Campus Free Speech

This Student Was Expelled for Speech. He Just Won a $900,000 Settlement—A Mere 8 Years Later.

Free speech wins. Eventually.

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Valdosta State Universty
VSU frontlawn by Jadvii

Former Valdosta State University student Hayden Barnes is $900,000 richer today after settling with former VSU president Ronald Zaccari, who had Barnes expelled for peacefully protesting the university's development plans in the spring of 2007.

Barnes was concerned about the environmental and financial cost of building a new parking structure on campus and created a collage to explain his opposition to the proposal. There was nothing disturbing or threatening about the collage, but Zaccari claimed that it constituted a threat. He had Barnes labelled a danger to campus and expelled. (Zaccari may have been personally invested in the success of the parking structure, since the university planned to name it after him.)

After VSU refused to reinstate Barnes, he filed suit—with help from the Foundation for Individual Rights in Education and the law firm of Davis Wright Tremaine. The Reason Foundation and 13 other civil liberties organizations joined Barnes' brief.

According to FIRE:

"After eight years, and one of the worst abuses of student rights FIRE has ever seen, Hayden Barnes has finally received justice," said FIRE President and CEO Greg Lukianoff. "Thanks to Hayden's courageous stand, would-be censors at public universities nationwide have 900,000 new reasons to respect the free speech and due process rights of their students."

"I am pleased to have finally reached a resolution. It has been an epic journey," said Barnes. "However, it was a worthwhile endeavor because I know as a result of this case other students will have their constitutional rights respected. I sincerely appreciate the work of my counsel and of FIRE, both of whom were instrumental in achieving justice."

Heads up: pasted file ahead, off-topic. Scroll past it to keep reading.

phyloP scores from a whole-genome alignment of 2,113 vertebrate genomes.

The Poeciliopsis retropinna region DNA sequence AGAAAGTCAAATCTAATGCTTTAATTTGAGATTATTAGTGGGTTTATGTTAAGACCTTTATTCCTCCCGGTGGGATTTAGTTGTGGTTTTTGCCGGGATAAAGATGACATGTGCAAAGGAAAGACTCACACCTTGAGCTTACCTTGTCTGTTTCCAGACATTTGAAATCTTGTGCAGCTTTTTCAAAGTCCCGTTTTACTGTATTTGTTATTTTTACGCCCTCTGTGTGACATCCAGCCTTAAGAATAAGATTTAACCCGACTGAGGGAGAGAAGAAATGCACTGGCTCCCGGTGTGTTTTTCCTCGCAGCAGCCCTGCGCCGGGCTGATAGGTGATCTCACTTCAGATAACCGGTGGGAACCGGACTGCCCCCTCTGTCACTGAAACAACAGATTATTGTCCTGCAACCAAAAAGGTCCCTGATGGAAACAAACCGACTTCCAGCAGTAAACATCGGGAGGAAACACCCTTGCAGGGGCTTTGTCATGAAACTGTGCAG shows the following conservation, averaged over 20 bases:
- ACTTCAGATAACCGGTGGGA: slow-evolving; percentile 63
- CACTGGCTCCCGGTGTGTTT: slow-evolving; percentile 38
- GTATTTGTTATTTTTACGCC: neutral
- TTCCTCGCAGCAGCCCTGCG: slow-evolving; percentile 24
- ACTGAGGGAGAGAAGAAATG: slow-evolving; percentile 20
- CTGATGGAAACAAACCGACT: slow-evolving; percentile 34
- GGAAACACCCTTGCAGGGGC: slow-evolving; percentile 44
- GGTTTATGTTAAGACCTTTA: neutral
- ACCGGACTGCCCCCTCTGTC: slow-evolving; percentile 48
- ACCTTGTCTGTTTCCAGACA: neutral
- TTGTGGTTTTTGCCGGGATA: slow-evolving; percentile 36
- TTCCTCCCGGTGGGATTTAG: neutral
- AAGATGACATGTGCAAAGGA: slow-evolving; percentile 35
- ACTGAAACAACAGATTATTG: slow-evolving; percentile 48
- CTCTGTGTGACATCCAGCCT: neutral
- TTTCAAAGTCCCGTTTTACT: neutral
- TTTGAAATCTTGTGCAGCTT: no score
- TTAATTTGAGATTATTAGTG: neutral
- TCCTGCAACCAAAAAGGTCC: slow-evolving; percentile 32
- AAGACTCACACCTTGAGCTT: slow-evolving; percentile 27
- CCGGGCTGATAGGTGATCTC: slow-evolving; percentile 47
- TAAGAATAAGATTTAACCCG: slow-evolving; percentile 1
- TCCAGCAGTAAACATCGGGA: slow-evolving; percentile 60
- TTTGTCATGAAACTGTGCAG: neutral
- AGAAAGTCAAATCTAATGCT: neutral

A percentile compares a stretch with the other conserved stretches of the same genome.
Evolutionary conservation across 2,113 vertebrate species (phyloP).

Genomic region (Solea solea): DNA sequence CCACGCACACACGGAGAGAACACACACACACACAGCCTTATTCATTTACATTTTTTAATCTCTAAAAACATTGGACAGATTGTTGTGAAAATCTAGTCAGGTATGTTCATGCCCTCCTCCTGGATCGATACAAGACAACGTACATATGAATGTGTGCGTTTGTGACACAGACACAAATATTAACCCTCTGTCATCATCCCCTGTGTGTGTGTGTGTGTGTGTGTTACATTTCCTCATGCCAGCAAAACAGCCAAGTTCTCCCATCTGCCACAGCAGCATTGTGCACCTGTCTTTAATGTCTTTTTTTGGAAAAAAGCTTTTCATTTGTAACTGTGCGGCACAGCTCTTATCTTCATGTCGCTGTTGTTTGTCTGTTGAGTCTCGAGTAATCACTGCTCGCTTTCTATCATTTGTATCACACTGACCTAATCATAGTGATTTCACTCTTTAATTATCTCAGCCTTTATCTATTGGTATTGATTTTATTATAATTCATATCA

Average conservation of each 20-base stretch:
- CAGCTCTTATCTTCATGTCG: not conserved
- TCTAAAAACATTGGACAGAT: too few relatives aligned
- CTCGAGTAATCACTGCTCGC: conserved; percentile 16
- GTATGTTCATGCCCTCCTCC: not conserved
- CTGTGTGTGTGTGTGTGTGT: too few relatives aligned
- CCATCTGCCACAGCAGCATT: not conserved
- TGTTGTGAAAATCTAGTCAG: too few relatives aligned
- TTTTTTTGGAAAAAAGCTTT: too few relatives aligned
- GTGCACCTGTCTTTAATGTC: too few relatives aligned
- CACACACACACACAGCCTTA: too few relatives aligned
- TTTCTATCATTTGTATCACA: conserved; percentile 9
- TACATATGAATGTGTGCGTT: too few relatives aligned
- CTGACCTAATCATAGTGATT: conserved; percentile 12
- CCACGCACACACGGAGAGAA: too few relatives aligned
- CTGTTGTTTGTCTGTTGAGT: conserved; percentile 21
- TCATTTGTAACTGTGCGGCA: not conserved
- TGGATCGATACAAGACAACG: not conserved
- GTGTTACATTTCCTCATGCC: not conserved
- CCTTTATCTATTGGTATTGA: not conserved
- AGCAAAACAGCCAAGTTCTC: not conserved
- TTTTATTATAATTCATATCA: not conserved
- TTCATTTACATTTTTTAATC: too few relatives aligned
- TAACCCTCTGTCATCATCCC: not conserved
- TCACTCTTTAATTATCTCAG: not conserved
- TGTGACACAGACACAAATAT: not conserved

This outcome is a clear and much-deserved win for Barnes, although it's disheartening that it took so long to convince a public university to recognize the most basic free speech rights of its students.

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  1. So that’s $225k for Barnes, $225k for FIRE’s attorneys, and $450 for Uncle Sam.

    Seems fair,

    1. I though court awards were not subject to tax. Could someone with knowledge of tax law please confirm or deny?

        1. Curious, I just googled 1099 and a few related links.

          It appears the law is different in the US and Canada.

          For the US, it looks like it is taxable.

          In Canada, it isn’t taxable unless it is compensation for wages lost due to unfair dismissal.

          1. It depends on the judgment and what kind of damages they are for. I’m not a tax attorney, so I don’t know the details that well, but not all judgments are taxable.

      1. Court awards related to physical injuries are generally not taxable.

        Court awards related to anything else are generally taxable.

        See IRS Publication 4345.

        Please do not rely on this as legal advice.

        1. This is why any settlement should be “net”. As in the fucker not only pays the settlement, but also the taxes on that settlement.

          This was the result of Congress’ lame attempt to stem high settlements and damage awards that were “politically incorrect” by making them subject to taxation. All it actually did was fuck over the people injured.